Protest highlights 'living hell' of hens

Waitati man Carl Scott in the cage  he  plans to stay in for a month to highlight the plight of...
Waitati man Carl Scott in the cage he plans to stay in for a month to highlight the plight of caged hens. Photos by Peter McIntosh.
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Cooped up in a cage for a month as a protest, Carl Scott says he's still better off than battery hens.

To be like the hens' "living hell", the 41-year-old Waitati vegan estimated he would need another five or six people in his cage, which is about 190cm across and 130cm high.

Mr Scott started his voluntary imprisonment on Tuesday on an empty section beside State Highway 1 in Waikouaiti.

He was spurred to action last month by a draft code issued by the Government's National Animal Welfare Advisory Committee. Submissions on the code close on April 29, the day his protest ends.

The proposed "enriched cages" designed to improve hens' lives were not enough, he said.

Extra space for each hen amounted to about the size of a credit card, and hens would be unable to express a full range of natural behaviour.

At present, battery hens had floor space smaller than a piece of A4 paper, lived above their own excrement, could not flap their wings, stretch, or walk around, and suffered injuries because of their living conditions, Mr Scott said.

Although his preference was for people not to eat eggs, that was unrealistic, so he advocated free-range hens.

Morale was high yesterday on "day two", although Mr Scott had a "sore bum" from his seat. He is performing yoga stretches to keep flexible, as the only time he can extend his body is when he is lying down.

He says he will not leave the cage other than in an emergency.

The former territorial soldier's only seat is also a makeshift toilet for solid waste, with a sealed-lid bucket for liquid waste. A cold-water sponge bath is his only washing facility.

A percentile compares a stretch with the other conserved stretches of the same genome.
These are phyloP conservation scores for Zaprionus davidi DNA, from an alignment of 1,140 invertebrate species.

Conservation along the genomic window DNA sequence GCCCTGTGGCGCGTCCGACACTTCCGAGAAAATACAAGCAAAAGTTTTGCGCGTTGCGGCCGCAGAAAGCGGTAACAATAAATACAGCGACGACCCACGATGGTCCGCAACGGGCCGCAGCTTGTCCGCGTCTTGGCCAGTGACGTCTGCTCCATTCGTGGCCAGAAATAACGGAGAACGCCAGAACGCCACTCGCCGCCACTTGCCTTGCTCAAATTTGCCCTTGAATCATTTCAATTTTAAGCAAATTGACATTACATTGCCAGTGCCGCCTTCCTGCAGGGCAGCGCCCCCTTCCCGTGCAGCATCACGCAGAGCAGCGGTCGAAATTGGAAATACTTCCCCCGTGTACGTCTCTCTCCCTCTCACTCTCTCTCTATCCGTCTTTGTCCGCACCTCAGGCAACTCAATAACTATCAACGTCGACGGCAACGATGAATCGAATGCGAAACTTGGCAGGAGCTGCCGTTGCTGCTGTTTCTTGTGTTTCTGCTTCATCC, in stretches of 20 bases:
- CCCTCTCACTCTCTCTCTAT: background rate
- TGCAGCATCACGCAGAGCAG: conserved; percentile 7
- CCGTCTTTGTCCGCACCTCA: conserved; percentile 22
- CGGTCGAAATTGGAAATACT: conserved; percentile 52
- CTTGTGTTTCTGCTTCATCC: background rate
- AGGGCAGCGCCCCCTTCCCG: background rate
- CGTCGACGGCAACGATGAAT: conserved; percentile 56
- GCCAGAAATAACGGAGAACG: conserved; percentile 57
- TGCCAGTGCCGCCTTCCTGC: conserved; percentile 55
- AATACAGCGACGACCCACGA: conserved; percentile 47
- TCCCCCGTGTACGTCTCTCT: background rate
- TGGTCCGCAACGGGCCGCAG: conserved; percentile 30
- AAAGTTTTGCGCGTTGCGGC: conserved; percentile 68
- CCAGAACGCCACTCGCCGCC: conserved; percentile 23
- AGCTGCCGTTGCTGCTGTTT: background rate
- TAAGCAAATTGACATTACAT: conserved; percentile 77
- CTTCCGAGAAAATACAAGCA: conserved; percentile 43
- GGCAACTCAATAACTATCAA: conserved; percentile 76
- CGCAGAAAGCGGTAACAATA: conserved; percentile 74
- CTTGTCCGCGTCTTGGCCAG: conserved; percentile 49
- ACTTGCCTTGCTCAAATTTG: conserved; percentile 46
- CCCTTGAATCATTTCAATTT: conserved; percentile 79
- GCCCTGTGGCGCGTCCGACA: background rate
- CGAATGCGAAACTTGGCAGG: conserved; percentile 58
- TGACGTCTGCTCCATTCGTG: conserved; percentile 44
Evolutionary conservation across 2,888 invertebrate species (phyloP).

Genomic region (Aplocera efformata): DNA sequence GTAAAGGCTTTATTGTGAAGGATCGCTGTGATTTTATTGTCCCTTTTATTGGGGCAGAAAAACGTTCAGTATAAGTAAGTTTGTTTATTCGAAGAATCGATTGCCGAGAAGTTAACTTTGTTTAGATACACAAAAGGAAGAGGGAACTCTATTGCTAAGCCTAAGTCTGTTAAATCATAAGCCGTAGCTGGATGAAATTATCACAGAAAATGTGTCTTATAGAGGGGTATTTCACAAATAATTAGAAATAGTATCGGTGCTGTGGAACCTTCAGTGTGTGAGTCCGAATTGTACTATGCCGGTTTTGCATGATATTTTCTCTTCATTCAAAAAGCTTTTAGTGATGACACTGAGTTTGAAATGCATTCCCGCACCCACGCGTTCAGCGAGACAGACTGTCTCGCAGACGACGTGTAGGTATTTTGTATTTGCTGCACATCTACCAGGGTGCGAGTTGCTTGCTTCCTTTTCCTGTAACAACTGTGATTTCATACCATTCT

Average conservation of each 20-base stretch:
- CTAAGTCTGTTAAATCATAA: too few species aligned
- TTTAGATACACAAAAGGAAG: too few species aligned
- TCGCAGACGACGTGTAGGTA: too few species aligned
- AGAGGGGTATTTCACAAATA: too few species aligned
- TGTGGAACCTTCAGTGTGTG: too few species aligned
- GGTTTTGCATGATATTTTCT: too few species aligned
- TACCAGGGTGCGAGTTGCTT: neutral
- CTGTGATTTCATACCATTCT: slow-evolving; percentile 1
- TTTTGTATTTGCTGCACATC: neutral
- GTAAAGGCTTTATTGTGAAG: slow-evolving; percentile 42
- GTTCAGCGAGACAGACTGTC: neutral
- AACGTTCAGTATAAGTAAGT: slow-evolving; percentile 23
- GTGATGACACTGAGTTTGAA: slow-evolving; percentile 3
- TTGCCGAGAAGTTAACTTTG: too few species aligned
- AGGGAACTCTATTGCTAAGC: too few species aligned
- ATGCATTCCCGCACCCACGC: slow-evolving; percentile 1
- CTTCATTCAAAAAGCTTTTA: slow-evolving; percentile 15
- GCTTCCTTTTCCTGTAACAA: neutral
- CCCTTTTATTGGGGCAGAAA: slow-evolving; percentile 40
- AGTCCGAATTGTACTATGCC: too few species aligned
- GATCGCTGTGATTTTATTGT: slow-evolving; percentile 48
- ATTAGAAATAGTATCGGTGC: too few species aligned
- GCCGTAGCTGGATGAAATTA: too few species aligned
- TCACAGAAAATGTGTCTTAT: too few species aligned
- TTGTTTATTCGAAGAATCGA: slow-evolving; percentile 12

A power cord from a friendly neighbour provides power for wireless internet access and keeps his cellphone charged.

Food and water are being supplied by his uncle, Matt Scott, of Waitati, while other friends and family are also helping.

In the cage, he plans to write letters and articles, update a Facebook protest page and talk to passersby about his protest.

He said surveys showed most people liked the idea of free-range hens but opted to buy cheaper battery-hen eggs. People did not seem to grasp the cruelty of the situation and he hoped his protest would make them stop and think.

The site was chosen for its proximity to Waikouaiti egg producer Mainland Poultry, although Mr Scott has not alerted the plant to his protest. Mainland Poultry managing director Michael Guthrie said he was unaware of the protest and was unable to comment.

The federation says it supports the move to enriched cages, as they allowed a range of natural behaviours not possible in conventional cages, including standing erect and spreading wings.

The industry wants the changes introduced gradually because the new system cost up to 40% more than the status quo. 

 

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